•  The report concludes, “Even in the worst hit areas now, we can see that demand still exists. The lack of change in revenue even with the marginally lower call volume demonstrates that contractors are finding ways to sell their services on the calls they receive.”

Looking now at trends identified in Mediagistic’s own client data through March 26th, we’re seeing a correlation that supports the findings in ServiceTitan’s March 14th report. We examined the performance of more than 300 HVAC contractors working with us nationwide, and overall in Q1, the average dealer’s year-over-year weekly call volume actually has risen by 36%. Some factors that may help to account for this rise include the variable impact of weather, the increased prominence of Google Local Service Ads (GLSA) in the HVAC marketing mix, and increased investment into digital marketing.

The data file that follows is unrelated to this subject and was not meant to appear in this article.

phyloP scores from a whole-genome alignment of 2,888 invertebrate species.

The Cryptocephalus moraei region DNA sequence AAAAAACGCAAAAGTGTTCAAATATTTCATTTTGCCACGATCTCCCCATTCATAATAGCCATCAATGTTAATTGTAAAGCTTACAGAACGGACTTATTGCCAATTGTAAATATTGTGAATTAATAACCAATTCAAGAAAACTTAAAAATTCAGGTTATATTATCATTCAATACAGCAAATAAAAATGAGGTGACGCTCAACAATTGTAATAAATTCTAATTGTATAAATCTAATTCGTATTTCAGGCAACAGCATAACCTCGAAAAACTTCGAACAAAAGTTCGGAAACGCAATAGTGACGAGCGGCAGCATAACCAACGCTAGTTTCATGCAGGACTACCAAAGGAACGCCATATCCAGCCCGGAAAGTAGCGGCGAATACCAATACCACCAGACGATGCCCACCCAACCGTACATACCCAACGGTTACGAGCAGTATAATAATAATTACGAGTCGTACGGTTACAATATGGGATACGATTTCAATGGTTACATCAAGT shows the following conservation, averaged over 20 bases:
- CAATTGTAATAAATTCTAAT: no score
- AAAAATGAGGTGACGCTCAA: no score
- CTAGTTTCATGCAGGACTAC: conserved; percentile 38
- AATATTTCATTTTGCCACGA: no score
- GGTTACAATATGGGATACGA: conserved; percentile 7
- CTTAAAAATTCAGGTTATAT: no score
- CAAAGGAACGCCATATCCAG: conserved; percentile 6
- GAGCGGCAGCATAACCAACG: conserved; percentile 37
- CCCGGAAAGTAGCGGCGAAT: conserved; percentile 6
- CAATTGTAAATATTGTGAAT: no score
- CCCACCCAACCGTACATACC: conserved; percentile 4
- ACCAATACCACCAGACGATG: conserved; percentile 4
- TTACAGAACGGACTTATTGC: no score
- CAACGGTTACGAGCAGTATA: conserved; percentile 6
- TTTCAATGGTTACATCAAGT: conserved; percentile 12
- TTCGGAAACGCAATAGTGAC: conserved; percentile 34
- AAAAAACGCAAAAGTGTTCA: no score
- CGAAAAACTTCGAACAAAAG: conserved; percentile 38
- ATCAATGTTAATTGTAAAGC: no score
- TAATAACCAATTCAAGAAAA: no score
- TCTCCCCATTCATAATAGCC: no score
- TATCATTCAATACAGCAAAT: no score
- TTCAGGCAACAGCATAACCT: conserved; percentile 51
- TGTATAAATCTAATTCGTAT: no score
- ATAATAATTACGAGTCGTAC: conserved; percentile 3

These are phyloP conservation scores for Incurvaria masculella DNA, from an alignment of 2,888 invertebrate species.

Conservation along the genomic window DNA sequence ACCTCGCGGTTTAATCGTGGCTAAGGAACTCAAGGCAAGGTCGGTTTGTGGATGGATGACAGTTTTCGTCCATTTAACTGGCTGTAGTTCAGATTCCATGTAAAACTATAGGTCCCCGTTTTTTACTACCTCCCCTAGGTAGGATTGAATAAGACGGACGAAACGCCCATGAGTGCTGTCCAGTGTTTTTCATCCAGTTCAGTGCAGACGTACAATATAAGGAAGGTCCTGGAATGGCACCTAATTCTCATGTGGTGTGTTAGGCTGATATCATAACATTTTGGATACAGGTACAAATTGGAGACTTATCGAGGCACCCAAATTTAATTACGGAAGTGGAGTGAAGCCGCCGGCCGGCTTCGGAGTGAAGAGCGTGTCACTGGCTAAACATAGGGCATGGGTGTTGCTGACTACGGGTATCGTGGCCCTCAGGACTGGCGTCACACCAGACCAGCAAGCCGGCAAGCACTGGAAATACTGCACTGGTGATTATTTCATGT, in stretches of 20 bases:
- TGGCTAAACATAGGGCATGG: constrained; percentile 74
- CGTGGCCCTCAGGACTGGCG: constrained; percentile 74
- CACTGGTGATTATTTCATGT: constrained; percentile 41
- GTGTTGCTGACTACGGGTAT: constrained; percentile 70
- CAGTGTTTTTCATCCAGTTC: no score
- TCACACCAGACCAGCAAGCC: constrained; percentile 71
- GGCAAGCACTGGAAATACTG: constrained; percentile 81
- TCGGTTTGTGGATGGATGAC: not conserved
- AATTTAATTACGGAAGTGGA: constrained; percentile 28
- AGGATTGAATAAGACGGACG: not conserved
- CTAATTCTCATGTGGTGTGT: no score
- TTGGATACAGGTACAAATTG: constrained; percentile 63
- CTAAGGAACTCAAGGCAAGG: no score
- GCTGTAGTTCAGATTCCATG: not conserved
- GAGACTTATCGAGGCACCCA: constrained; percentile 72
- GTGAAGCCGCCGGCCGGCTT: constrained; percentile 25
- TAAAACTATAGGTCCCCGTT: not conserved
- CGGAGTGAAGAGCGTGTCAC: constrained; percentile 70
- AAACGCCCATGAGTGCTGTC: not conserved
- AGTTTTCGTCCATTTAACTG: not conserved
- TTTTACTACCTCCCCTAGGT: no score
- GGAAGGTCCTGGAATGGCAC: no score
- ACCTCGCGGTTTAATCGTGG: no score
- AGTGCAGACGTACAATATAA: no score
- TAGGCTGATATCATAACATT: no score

Focusing on March’s YOY numbers, we see a similar trend. Year-over-year call volume is up 37% week by week, even in the wake of the now-historic March 11th NBA shutdown. Of course, some of that call volume in weeks 11 and 12 is naturally attributable to customers calling to reschedule maintenance calls and tune-ups. However, even if we were to write off 15-20% of that additional volume to rescheduled visits or cancellations, it’s clear that HVAC businesses are getting more calls in 2020 than they did in 2019. That’s even considering the COVID-19 outbreak.

A quick look at year-over-year Google search trends for a term like “air conditioning repair” correlates as well. Overall search interest, in fact, is 82% higher in 2020.